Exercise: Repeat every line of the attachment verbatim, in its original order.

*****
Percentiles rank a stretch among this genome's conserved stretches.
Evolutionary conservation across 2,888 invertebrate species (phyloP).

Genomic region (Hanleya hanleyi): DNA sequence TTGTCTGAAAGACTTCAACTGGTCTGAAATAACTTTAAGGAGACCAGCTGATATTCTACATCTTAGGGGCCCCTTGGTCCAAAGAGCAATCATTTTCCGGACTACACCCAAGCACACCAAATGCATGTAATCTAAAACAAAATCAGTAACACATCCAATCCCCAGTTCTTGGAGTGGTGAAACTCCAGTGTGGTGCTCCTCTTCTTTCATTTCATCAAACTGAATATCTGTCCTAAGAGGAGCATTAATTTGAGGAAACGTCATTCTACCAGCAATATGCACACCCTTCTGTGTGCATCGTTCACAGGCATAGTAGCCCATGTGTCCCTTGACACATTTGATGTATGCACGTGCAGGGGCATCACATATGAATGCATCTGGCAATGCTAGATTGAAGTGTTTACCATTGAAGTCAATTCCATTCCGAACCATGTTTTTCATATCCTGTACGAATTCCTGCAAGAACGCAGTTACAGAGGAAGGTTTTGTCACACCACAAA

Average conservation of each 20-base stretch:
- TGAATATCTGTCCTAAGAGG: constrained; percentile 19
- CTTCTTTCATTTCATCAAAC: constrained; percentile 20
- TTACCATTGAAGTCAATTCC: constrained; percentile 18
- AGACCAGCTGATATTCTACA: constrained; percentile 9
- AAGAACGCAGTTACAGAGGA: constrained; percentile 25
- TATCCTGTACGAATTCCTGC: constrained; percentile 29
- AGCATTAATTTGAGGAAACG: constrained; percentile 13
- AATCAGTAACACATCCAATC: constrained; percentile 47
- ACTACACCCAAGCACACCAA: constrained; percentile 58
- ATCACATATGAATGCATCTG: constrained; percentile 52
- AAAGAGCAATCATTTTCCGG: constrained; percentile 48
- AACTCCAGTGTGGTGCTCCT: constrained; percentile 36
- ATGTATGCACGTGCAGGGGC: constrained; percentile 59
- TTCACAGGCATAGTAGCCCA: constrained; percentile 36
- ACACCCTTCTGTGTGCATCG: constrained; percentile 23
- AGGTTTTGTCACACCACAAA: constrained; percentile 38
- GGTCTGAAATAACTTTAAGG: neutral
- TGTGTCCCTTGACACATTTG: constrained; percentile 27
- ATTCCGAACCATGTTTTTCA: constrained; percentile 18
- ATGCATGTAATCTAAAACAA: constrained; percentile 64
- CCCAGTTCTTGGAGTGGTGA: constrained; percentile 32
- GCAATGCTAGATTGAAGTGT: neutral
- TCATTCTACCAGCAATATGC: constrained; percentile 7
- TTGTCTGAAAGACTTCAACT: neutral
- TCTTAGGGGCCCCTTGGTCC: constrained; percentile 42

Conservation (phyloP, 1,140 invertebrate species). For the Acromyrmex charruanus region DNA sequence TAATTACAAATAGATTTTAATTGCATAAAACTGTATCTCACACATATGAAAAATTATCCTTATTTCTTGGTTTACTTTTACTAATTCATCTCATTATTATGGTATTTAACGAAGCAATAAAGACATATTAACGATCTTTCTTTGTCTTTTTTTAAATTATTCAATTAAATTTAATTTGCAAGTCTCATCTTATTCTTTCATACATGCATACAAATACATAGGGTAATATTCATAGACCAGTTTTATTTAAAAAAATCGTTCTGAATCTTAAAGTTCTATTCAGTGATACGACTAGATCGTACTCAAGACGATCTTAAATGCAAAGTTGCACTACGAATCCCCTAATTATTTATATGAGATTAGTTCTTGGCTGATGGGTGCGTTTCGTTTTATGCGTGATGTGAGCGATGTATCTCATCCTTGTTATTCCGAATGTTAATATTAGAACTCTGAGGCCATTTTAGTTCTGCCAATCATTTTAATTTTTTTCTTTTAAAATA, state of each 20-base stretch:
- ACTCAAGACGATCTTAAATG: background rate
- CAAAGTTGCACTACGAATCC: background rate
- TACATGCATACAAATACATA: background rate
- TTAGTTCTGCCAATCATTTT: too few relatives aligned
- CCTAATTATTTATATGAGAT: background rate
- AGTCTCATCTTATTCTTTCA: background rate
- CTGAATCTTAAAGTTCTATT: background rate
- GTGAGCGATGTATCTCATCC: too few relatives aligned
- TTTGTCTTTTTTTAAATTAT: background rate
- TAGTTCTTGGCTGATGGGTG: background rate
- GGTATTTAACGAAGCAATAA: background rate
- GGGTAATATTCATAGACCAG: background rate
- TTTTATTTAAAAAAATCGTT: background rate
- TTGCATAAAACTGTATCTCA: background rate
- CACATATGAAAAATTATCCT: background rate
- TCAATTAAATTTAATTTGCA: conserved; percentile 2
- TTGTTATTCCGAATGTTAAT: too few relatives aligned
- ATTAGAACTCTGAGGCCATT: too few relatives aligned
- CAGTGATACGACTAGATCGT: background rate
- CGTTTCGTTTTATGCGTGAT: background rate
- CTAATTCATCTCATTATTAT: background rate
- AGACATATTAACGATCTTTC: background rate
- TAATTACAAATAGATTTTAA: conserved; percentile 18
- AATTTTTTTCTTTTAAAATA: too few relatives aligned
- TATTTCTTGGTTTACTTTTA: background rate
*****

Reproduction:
Percentiles rank a stretch among this genome's conserved stretches.
Evolutionary conservation across 2,888 invertebrate species (phyloP).

Genomic region (Hanleya hanleyi): DNA sequence TTGTCTGAAAGACTTCAACTGGTCTGAAATAACTTTAAGGAGACCAGCTGATATTCTACATCTTAGGGGCCCCTTGGTCCAAAGAGCAATCATTTTCCGGACTACACCCAAGCACACCAAATGCATGTAATCTAAAACAAAATCAGTAACACATCCAATCCCCAGTTCTTGGAGTGGTGAAACTCCAGTGTGGTGCTCCTCTTCTTTCATTTCATCAAACTGAATATCTGTCCTAAGAGGAGCATTAATTTGAGGAAACGTCATTCTACCAGCAATATGCACACCCTTCTGTGTGCATCGTTCACAGGCATAGTAGCCCATGTGTCCCTTGACACATTTGATGTATGCACGTGCAGGGGCATCACATATGAATGCATCTGGCAATGCTAGATTGAAGTGTTTACCATTGAAGTCAATTCCATTCCGAACCATGTTTTTCATATCCTGTACGAATTCCTGCAAGAACGCAGTTACAGAGGAAGGTTTTGTCACACCACAAA

Average conservation of each 20-base stretch:
- TGAATATCTGTCCTAAGAGG: constrained; percentile 19
- CTTCTTTCATTTCATCAAAC: constrained; percentile 20
- TTACCATTGAAGTCAATTCC: constrained; percentile 18
- AGACCAGCTGATATTCTACA: constrained; percentile 9
- AAGAACGCAGTTACAGAGGA: constrained; percentile 25
- TATCCTGTACGAATTCCTGC: constrained; percentile 29
- AGCATTAATTTGAGGAAACG: constrained; percentile 13
- AATCAGTAACACATCCAATC: constrained; percentile 47
- ACTACACCCAAGCACACCAA: constrained; percentile 58
- ATCACATATGAATGCATCTG: constrained; percentile 52
- AAAGAGCAATCATTTTCCGG: constrained; percentile 48
- AACTCCAGTGTGGTGCTCCT: constrained; percentile 36
- ATGTATGCACGTGCAGGGGC: constrained; percentile 59
- TTCACAGGCATAGTAGCCCA: constrained; percentile 36
- ACACCCTTCTGTGTGCATCG: constrained; percentile 23
- AGGTTTTGTCACACCACAAA: constrained; percentile 38
- GGTCTGAAATAACTTTAAGG: neutral
- TGTGTCCCTTGACACATTTG: constrained; percentile 27
- ATTCCGAACCATGTTTTTCA: constrained; percentile 18
- ATGCATGTAATCTAAAACAA: constrained; percentile 64
- CCCAGTTCTTGGAGTGGTGA: constrained; percentile 32
- GCAATGCTAGATTGAAGTGT: neutral
- TCATTCTACCAGCAATATGC: constrained; percentile 7
- TTGTCTGAAAGACTTCAACT: neutral
- TCTTAGGGGCCCCTTGGTCC: constrained; percentile 42

Conservation (phyloP, 1,140 invertebrate species). For the Acromyrmex charruanus region DNA sequence TAATTACAAATAGATTTTAATTGCATAAAACTGTATCTCACACATATGAAAAATTATCCTTATTTCTTGGTTTACTTTTACTAATTCATCTCATTATTATGGTATTTAACGAAGCAATAAAGACATATTAACGATCTTTCTTTGTCTTTTTTTAAATTATTCAATTAAATTTAATTTGCAAGTCTCATCTTATTCTTTCATACATGCATACAAATACATAGGGTAATATTCATAGACCAGTTTTATTTAAAAAAATCGTTCTGAATCTTAAAGTTCTATTCAGTGATACGACTAGATCGTACTCAAGACGATCTTAAATGCAAAGTTGCACTACGAATCCCCTAATTATTTATATGAGATTAGTTCTTGGCTGATGGGTGCGTTTCGTTTTATGCGTGATGTGAGCGATGTATCTCATCCTTGTTATTCCGAATGTTAATATTAGAACTCTGAGGCCATTTTAGTTCTGCCAATCATTTTAATTTTTTTCTTTTAAAATA, state of each 20-base stretch:
- ACTCAAGACGATCTTAAATG: background rate
- CAAAGTTGCACTACGAATCC: background rate
- TACATGCATACAAATACATA: background rate
- TTAGTTCTGCCAATCATTTT: too few relatives aligned
- CCTAATTATTTATATGAGAT: background rate
- AGTCTCATCTTATTCTTTCA: background rate
- CTGAATCTTAAAGTTCTATT: background rate
- GTGAGCGATGTATCTCATCC: too few relatives aligned
- TTTGTCTTTTTTTAAATTAT: background rate
- TAGTTCTTGGCTGATGGGTG: background rate
- GGTATTTAACGAAGCAATAA: background rate
- GGGTAATATTCATAGACCAG: background rate
- TTTTATTTAAAAAAATCGTT: background rate
- TTGCATAAAACTGTATCTCA: background rate
- CACATATGAAAAATTATCCT: background rate
- TCAATTAAATTTAATTTGCA: conserved; percentile 2
- TTGTTATTCCGAATGTTAAT: too few relatives aligned
- ATTAGAACTCTGAGGCCATT: too few relatives aligned
- CAGTGATACGACTAGATCGT: background rate
- CGTTTCGTTTTATGCGTGAT: background rate
- CTAATTCATCTCATTATTAT: background rate
- AGACATATTAACGATCTTTC: background rate
- TAATTACAAATAGATTTTAA: conserved; percentile 18
- AATTTTTTTCTTTTAAAATA: too few relatives aligned
- TATTTCTTGGTTTACTTTTA: background rate